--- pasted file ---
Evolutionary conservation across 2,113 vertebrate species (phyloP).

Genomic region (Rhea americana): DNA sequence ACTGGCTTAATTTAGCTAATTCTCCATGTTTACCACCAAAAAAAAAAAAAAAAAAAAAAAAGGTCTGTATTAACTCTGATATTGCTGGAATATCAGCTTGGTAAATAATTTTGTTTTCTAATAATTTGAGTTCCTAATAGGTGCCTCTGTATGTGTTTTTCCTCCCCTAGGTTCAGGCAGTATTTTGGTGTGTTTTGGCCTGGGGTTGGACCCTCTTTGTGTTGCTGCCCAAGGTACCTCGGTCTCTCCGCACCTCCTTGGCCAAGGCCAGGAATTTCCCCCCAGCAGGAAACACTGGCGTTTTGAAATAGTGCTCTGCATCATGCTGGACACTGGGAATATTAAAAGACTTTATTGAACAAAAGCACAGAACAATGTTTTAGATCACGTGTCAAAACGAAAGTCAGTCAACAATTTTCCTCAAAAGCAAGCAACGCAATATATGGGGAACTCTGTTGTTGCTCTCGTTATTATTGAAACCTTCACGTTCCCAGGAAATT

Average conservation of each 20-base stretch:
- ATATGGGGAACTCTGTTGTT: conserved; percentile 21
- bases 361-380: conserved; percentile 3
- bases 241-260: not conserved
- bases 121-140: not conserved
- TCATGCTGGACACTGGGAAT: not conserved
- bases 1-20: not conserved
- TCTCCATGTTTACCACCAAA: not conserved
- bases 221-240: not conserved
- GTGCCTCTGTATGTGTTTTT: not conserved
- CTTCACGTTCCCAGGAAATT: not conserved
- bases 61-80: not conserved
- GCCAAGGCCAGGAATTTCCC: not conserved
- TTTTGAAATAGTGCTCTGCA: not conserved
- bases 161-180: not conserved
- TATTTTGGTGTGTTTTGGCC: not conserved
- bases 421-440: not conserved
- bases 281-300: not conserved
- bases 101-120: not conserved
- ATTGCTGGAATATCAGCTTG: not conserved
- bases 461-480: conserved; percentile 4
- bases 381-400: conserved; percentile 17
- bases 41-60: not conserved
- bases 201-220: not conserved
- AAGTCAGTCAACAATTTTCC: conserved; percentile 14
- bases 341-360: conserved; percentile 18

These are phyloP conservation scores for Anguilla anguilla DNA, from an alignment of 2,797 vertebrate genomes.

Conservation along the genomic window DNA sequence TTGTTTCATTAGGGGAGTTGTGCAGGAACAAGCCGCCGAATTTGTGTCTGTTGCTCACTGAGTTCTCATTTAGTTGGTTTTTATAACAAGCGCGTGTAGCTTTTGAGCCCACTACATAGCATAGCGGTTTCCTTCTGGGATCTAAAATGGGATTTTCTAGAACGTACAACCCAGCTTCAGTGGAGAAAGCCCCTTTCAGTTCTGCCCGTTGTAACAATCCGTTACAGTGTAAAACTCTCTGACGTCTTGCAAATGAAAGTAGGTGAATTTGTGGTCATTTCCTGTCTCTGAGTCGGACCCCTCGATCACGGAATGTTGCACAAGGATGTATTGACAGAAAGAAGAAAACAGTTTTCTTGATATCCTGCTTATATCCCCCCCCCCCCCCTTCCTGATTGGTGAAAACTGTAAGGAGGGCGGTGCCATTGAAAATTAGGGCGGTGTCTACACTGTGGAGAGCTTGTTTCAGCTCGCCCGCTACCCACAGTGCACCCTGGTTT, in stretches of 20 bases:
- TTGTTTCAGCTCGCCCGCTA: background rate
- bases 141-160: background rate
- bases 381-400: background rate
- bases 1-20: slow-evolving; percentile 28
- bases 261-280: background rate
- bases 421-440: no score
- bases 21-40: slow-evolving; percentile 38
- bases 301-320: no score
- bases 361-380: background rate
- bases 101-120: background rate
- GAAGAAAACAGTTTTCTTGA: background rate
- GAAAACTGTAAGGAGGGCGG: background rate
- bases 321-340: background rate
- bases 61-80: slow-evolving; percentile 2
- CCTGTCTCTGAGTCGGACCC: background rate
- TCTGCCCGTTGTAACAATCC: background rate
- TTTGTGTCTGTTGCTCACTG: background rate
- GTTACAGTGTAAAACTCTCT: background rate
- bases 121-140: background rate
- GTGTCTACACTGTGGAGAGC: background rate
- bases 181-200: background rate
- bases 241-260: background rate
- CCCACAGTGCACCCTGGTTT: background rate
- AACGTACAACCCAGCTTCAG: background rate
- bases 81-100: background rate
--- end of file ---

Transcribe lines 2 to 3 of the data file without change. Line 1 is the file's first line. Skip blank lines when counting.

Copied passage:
Genomic region (Rhea americana): DNA sequence ACTGGCTTAATTTAGCTAATTCTCCATGTTTACCACCAAAAAAAAAAAAAAAAAAAAAAAAGGTCTGTATTAACTCTGATATTGCTGGAATATCAGCTTGGTAAATAATTTTGTTTTCTAATAATTTGAGTTCCTAATAGGTGCCTCTGTATGTGTTTTTCCTCCCCTAGGTTCAGGCAGTATTTTGGTGTGTTTTGGCCTGGGGTTGGACCCTCTTTGTGTTGCTGCCCAAGGTACCTCGGTCTCTCCGCACCTCCTTGGCCAAGGCCAGGAATTTCCCCCCAGCAGGAAACACTGGCGTTTTGAAATAGTGCTCTGCATCATGCTGGACACTGGGAATATTAAAAGACTTTATTGAACAAAAGCACAGAACAATGTTTTAGATCACGTGTCAAAACGAAAGTCAGTCAACAATTTTCCTCAAAAGCAAGCAACGCAATATATGGGGAACTCTGTTGTTGCTCTCGTTATTATTGAAACCTTCACGTTCCCAGGAAATT

Average conservation of each 20-base stretch: